Yaa Asantewa was born in 1840 in Besease, a city in what is now Ghana. She was the sister of Yaya Kwasi, who granted her the title of queen mother of Ejisuhene, a part of the Ashanti empire; given that there was a matriarchal system in place, this made her the most powerful person in the kingdom.
During her brother’s reign, Asantewa saw at first hand the rise of British expansionism; when her brother died in 1894, she used her right as queen mother to nominate her grandson as the chief of the Ashanti. Following his exile to the Seychelles in 1896 by the British, along with King Prempeh I and other members of the government, Yaa Asantewa became regent of the Ejisu–Juaben district.
Frederick Hodgson, the governor-general of the area that the British called the Gold Coast, had heard references to the Golden Stool, a sacred dynastic symbol of the Ashanti and demanded that it be bought to him. For the Ashanti, however, death was preferable to surrendering the Golden Stool.
Hodgson’s demand led to a secret meeting in the city of Kumasi of the remaining members of the government. Yaa Asantewa, who was the only woman present, stood up and made a speech that was to become famous: “I see that some of you fear putting yourselves forward to fight for our king. If these were the brave days of Osei Tutu, Okomfo Anokye and Opuku Ware, chiefs would not look on while their king was taken away. No white man has ever dared speak to the chief of the Ashanti as the governor did this morning. Can it be true therefore that the bravery of the Ashanti is no more? I will not believe it, and so I say to you: if you, the men of Ashanti, will not fight, then we women will. We will fight the white men. We will fight until every last one of us falls on the battlefield.”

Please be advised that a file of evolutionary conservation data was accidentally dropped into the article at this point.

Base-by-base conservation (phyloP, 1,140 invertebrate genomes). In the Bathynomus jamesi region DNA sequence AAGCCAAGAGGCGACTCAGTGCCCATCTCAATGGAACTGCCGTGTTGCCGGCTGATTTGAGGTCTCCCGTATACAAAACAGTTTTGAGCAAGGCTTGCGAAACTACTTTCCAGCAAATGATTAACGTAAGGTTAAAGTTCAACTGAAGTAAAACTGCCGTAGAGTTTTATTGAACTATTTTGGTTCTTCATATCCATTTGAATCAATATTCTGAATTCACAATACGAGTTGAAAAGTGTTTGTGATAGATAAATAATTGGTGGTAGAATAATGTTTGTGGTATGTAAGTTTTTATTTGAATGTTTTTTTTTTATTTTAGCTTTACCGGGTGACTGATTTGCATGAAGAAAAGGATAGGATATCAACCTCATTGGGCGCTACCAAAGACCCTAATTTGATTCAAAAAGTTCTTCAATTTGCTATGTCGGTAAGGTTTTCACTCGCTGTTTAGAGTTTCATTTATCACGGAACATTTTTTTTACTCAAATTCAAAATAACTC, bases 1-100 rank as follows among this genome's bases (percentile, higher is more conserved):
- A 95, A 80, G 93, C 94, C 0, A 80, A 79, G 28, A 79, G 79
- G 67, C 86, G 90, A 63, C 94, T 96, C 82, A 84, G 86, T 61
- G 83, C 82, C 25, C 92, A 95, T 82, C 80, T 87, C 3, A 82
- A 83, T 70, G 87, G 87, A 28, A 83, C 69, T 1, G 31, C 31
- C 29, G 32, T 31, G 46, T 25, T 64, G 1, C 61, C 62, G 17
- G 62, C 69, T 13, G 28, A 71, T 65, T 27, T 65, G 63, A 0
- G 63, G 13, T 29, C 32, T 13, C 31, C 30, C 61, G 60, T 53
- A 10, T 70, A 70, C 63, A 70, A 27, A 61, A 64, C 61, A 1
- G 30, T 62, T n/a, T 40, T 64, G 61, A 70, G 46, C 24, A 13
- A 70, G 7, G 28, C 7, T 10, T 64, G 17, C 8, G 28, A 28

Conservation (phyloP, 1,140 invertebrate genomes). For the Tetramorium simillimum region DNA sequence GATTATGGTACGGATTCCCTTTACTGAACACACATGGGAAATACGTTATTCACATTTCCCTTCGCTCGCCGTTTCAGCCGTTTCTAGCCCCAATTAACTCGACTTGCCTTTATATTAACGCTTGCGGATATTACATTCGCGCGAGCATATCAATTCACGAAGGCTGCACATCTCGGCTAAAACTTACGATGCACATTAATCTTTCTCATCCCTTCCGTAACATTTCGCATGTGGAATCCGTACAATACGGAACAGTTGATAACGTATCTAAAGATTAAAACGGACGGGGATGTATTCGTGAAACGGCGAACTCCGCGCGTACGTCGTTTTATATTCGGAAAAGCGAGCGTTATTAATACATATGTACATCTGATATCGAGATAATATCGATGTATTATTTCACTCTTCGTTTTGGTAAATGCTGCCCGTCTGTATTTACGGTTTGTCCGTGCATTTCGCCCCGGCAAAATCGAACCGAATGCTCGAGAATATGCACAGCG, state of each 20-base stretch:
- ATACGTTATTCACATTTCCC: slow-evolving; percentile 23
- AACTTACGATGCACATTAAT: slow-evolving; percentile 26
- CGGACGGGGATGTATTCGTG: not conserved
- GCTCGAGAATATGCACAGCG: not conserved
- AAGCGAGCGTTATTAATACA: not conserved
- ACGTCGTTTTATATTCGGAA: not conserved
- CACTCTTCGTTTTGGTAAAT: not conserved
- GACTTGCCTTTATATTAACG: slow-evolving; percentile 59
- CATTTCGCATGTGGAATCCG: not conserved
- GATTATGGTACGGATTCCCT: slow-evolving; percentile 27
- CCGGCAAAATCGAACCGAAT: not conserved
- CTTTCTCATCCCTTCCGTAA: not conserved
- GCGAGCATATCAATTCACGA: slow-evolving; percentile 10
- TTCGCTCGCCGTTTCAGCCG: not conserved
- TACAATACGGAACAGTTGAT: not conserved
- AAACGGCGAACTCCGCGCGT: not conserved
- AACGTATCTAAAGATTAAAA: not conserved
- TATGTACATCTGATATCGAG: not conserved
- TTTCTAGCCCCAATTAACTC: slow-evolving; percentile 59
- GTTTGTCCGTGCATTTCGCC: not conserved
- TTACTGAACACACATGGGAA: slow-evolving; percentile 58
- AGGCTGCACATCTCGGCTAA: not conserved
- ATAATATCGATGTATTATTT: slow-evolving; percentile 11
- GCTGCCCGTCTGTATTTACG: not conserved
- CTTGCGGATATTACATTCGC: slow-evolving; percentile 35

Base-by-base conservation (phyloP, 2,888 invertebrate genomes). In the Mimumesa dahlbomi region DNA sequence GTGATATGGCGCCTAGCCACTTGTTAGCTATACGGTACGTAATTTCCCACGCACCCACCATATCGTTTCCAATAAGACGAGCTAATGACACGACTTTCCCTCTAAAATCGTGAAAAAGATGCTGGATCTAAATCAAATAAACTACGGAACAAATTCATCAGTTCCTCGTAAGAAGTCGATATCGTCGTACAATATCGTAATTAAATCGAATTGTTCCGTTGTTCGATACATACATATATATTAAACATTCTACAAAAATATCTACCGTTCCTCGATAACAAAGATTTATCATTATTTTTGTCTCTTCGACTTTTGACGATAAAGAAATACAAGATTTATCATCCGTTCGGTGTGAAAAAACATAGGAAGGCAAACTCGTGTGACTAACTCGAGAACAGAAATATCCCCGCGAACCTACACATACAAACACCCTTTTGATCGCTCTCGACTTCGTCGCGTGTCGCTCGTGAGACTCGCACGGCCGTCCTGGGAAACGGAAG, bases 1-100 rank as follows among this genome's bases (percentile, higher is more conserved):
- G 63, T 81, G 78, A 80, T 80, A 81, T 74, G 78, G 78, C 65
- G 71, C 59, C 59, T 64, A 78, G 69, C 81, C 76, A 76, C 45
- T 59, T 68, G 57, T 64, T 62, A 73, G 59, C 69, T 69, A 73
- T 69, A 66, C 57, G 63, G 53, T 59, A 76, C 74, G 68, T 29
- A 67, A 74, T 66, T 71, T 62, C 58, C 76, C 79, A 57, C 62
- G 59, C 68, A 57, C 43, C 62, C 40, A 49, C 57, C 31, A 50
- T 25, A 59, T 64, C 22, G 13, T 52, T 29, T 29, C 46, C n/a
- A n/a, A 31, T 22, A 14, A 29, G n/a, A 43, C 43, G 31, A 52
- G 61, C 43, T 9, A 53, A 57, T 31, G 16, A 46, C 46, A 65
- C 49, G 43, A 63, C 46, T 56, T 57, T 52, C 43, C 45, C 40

Yaa Asantewa was chosen to lead the Ashanti army in what became known as the war of the Golden Stool and succeeded in driving the British from Kumasi. The rebellion lasted several months and was the last in a series of wars that had lasted throughout the 19th century. The British finally succeeded in capturing Yaa Asantewa and sent her to the Seychelles in exile.
On 1 January 1902 the British achieved what the Ashanti had denied them for almost a century and the empire became a protectorate of the British Crown.
Yaa Asantewa died in exile on 17 October 1921. Three years later, on 27 December 1924, Prempah I and the other remaining members of the Ashanti court were allowed to return. They brought with them the remains of Yaa Asantewa and she was given a royal burial worthy of her name. Her dream of liberation from British rule was realised on 6 March 1957, when the protectorate gained independence as part of Ghana, the first nation in sub-Saharan Africa to win independence.
Yaa Asantewa is considered one of the most important figures in Africa’s fight for freedom and is the national heroine of Ghana. In 2000, week-long events in the country were held to celebrate her feats, and a museum, partially destroyed in a fire in 2004, was dedicated to her in Ejisu.
Translation from Italian by Malcolm Gilmour